Flowering Tales: Women Exorcising History in Heian Japan
Telling stories: that sounds innocuous enough, but for the first chronicle in the Japanese vernacular, A Tale of Flowering Fortunes (Eiga monogatari), the health of its eleventh-century community was at stake. Flowering Tales is the first extensive literary study of this historical tale that covers about a hundred-fifty years of births, deaths, and happenings of late Heian society, a golden age of court literature. Takeshi Watanabe contends that the blossoming of tale literature, marked by The Tale of Genji, inspired what he describes as Eiga’s affective history: an exorcism of embittered spirits whose stories needed to be retold to ensure peace. Tracing narrative arcs of political marginalized personages, Watanabe shows how Eiga, adapting the discourse and strategies of The Tale of Genji, reconnected wayward ghosts into the community through figural genealogies that relied not on blood, but on literary resonances. These reverberations, highlighted through comparisons to contemporaneous accounts in courtiers’ journals, echo through shared details in funerary practices, lack of political support, and characterization. Flowering Tales reanimates these voices to trouble conceptions of history: how it ought to be recounted, who got to record it, and why remembering mattered.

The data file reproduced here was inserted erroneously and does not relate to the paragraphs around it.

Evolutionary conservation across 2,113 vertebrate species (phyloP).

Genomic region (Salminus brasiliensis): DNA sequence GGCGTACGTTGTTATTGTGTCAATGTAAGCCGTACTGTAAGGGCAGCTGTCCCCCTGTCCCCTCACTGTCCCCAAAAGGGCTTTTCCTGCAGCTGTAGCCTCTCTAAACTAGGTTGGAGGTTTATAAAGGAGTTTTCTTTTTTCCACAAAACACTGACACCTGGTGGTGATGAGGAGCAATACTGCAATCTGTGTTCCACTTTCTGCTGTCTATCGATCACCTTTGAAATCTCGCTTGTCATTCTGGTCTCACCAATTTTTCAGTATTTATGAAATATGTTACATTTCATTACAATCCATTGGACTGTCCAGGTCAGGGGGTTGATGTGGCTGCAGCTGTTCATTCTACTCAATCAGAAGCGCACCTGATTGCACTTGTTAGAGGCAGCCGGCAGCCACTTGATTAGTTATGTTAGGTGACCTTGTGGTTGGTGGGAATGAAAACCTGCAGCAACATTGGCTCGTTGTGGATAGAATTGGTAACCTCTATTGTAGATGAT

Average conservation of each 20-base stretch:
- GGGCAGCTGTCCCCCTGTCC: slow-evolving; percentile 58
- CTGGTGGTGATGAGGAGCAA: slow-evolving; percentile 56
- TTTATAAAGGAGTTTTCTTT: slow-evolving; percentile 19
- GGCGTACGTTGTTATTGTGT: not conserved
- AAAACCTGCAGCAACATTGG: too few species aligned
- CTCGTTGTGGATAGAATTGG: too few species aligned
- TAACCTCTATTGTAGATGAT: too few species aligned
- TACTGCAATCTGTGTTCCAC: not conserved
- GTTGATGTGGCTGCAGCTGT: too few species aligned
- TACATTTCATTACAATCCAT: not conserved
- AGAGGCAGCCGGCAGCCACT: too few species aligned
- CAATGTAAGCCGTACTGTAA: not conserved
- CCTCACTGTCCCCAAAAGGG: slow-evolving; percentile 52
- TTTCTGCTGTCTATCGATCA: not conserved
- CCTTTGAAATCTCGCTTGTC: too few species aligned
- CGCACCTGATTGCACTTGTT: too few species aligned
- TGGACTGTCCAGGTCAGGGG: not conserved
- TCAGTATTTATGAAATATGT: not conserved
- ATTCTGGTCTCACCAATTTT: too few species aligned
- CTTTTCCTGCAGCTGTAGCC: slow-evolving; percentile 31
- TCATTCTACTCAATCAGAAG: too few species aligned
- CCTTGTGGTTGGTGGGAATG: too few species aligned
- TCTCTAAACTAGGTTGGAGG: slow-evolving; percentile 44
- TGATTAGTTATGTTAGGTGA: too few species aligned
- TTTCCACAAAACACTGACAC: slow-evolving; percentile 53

Takeshi Watanabe is Assistant Professor in the College of East Asian Studies at Wesleyan University.